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House of Delegates panel: Dominion can charge for nuclear plant upgrades

Dave Ress
Contact Reporterdress@dailypress.com

The multibillion-dollar cost of extending the life of Dominion Virginia Power's nuclear plants is on track to be part of the bills consumers pay, after a key House of Delegates committee voted to recommend it.

Under current state law, it isn't absolutely clear if the cost of improvements needed to keep the company's two nuclear stations running past mid-century could be recovered, House Commerce and Labor Committee Chairman Terry Kilgore, R-Gate City, told that committee shortly before it approved the measure.

Dominion was the first American utility to decide to ask federal regulators for a second extension of nuclear power plants, when it began working last year on what is likely to be a $30 million effort to convince the U.S. Nuclear Regulatory that it should allow the four-decade-old plant's two units to keep operating until 2052 and 2053. Its current license expires in 2032 and 2033.

It plans to do the same for its slightly newer Louisa County nuclear station as well. If the NRC approves, the company would spend about $3.5 billion to upgrade both stations, Dominion lobbyist Jack Rust said.

He said the company wanted the new language to clarify the law, which now says the cost of major modifications to a power plant can be passed along to ratepayers, if the State Corporation Commission approves.

But whether that applied to investments like new control room equipment and new turbines to drive the generators necessary to extend the life of the plants wasn't clear, Rust said.

In response to concerns from manufacturers and Newport News Shipbuilding, Kilgore told the committee it needed to amend his bill to make clear that it did not call for a boost to the profit rate Dominion was entitled to earn when it invests in improving a plant.

The official summary of the bill said it would provide that utilities that make modifications to certain generation facilities had the right to an enhanced rate of return on common equity.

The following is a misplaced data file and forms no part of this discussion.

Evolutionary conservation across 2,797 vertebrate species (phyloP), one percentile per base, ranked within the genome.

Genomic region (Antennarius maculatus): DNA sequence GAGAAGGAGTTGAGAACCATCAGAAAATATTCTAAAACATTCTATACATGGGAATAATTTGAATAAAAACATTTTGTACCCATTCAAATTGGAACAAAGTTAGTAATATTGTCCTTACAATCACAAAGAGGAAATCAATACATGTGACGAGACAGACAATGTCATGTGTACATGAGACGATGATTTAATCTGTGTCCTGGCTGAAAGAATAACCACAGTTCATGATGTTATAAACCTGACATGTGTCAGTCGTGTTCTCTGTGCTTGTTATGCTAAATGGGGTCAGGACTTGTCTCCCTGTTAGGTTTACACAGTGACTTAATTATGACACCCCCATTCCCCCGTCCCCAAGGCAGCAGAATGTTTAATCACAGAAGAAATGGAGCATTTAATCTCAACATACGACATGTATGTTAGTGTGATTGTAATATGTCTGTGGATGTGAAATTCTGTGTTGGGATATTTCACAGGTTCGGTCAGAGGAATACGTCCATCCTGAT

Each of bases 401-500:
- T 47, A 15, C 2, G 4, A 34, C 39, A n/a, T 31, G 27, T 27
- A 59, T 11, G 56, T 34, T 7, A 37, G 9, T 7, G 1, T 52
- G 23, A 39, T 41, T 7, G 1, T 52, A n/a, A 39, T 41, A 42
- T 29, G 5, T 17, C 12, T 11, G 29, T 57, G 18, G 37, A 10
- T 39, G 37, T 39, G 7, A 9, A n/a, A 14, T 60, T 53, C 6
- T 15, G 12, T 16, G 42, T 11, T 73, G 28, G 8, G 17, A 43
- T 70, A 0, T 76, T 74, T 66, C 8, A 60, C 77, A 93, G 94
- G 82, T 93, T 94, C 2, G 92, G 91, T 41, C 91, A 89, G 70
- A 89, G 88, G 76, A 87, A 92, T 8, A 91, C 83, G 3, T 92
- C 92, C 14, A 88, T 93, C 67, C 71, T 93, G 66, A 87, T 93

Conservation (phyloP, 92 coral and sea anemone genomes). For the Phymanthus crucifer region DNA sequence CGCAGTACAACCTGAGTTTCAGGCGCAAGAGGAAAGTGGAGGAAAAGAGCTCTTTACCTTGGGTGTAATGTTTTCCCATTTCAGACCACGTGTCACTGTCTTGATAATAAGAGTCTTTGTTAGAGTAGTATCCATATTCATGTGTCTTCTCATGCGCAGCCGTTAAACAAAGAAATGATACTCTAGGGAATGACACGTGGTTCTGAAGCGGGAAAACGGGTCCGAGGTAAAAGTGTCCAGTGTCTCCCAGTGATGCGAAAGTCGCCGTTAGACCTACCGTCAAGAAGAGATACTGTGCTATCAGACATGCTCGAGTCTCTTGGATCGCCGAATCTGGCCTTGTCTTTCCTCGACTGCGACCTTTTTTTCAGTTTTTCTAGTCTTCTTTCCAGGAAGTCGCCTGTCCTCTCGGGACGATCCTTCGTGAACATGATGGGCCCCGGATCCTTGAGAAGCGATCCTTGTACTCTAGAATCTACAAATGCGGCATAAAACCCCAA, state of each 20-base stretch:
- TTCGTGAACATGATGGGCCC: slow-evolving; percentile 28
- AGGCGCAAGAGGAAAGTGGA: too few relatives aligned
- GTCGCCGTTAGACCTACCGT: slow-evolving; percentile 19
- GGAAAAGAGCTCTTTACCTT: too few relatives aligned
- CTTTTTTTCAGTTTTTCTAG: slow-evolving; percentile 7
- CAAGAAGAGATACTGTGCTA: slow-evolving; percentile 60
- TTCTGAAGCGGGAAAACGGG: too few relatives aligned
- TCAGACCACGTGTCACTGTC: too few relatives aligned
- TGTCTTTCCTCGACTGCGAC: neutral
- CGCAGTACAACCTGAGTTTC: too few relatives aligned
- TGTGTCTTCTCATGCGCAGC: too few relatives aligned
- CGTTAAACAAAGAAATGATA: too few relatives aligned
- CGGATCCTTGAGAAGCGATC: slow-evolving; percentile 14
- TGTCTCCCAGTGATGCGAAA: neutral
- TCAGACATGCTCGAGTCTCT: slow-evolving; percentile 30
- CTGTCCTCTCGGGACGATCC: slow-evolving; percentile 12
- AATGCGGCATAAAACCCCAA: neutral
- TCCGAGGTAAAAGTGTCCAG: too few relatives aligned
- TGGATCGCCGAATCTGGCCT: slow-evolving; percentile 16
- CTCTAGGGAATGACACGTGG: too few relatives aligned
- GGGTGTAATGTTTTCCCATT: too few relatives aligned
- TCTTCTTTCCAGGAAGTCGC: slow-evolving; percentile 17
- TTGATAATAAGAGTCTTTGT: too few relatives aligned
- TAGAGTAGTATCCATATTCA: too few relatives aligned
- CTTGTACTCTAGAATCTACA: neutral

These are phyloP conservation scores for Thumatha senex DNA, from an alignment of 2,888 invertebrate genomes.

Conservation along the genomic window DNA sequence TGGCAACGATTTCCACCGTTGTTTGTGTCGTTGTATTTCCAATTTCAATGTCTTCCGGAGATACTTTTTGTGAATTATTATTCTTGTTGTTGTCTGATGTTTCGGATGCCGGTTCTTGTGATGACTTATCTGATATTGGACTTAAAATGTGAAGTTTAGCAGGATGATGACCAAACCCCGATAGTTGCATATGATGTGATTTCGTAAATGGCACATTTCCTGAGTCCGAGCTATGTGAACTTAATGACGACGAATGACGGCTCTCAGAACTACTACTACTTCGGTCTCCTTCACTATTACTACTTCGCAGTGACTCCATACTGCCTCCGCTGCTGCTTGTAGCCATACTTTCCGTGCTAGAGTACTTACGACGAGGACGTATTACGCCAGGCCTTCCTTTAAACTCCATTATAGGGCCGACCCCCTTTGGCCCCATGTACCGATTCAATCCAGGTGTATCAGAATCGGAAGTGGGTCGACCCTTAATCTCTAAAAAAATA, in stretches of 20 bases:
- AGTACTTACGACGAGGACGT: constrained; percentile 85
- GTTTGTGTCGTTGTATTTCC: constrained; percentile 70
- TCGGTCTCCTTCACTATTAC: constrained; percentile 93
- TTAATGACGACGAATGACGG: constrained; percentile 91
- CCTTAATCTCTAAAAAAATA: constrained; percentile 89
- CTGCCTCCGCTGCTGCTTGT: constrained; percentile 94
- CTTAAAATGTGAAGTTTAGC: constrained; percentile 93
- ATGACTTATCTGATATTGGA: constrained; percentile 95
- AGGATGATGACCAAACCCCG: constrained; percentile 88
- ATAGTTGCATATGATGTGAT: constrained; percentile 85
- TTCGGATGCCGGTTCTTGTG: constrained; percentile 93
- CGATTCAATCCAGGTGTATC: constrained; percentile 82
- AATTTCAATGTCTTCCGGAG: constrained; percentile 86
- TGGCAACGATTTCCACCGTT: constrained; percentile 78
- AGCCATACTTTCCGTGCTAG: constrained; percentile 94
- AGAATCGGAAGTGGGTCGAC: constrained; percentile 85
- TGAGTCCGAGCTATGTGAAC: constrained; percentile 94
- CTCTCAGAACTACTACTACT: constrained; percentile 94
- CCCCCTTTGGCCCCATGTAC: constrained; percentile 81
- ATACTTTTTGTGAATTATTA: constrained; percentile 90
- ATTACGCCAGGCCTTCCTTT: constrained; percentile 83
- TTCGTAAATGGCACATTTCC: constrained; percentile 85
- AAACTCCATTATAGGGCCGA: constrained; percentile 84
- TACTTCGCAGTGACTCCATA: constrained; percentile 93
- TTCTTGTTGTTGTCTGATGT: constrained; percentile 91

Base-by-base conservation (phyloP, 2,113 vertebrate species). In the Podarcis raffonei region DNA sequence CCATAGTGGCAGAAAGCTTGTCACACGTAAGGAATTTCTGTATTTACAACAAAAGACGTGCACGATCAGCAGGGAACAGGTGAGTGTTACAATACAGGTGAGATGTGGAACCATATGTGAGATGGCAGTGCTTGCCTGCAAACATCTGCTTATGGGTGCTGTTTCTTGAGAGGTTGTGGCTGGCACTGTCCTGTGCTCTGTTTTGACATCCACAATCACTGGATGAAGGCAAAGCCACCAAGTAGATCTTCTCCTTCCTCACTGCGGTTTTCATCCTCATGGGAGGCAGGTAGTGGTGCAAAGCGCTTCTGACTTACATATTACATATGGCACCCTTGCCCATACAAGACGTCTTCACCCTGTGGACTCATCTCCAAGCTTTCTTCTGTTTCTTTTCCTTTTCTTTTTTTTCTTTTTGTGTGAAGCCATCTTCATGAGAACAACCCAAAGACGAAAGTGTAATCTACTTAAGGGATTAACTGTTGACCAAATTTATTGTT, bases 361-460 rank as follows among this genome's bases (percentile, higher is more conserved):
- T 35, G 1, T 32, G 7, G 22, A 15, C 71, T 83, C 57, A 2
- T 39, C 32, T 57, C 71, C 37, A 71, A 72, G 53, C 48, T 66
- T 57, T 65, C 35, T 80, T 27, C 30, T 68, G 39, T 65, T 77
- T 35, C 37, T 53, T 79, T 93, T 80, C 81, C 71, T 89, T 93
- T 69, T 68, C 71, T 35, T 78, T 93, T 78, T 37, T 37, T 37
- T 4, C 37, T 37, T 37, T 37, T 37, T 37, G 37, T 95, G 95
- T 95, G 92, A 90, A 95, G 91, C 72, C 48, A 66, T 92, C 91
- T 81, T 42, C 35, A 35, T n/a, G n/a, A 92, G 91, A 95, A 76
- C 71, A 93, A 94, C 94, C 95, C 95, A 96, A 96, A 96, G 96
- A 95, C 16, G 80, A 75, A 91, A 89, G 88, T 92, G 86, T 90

The committee amended to bill to say that enhanced profit would apply only for new facilities, not modifications needed to keep nuclear plants running.

Kilgore said he thought he had made that clear in his first draft of the bill, but that the summary might have confused some people.

"This part of the code is awfully complicated," he said afterward.

Rust, the company lobbyist, said it was not the company's intention to see an enhanced profit on any investment to extend the life of the nuclear plants.

Though the utility's big customers, who often object to bills changing how electricity rates are regulated, didn't object, the Sierra Club said it would hurt ratepayers.

"This bill gives Dominion a blank check," Erica Gray, of the Sierra Club's Virginia chapter, told the committee, adding that it would block the State Corporation Commission from doing its job to protect ratepayers.

Arlen Bolstad, senior counsel at the commission, said the law as it now stands leaves it up to the SCC to determine if the work needed to extend a nuclear plant's life was a major modification for which Dominion could seek an adjustment to its rates.

"So the commission has all the expertise and you're asking us to make this decision?" Del. Lee Ware, R-Powhatan, asked before commenting that he expected the bill to move ahead. Ware was one of the 18 committee members to vote for the measure. None objected, although Del. Peter Farrell, R-Henrico, abstained. His father is chief executive officer of Dominion Resources, the utility's parent company.

Kilgore said the bill would not affect plans Dominion is still considering to add a new unit to its Louisa County nuclear power station.

Gray said the bill would also let Dominion avoid requirements to consider other ways to generate electricity, such as solar or wind power, before proceeding with a major generating project.

Rust, the company lobbyist, said extending the life of the nuclear plants would allow the company to use a fuel that is much cheaper than the natural gas that would likely be used if Dominion had to build new power plants to replace the nuclear stations.

Ress can be reached by phone at 757-247-4535.

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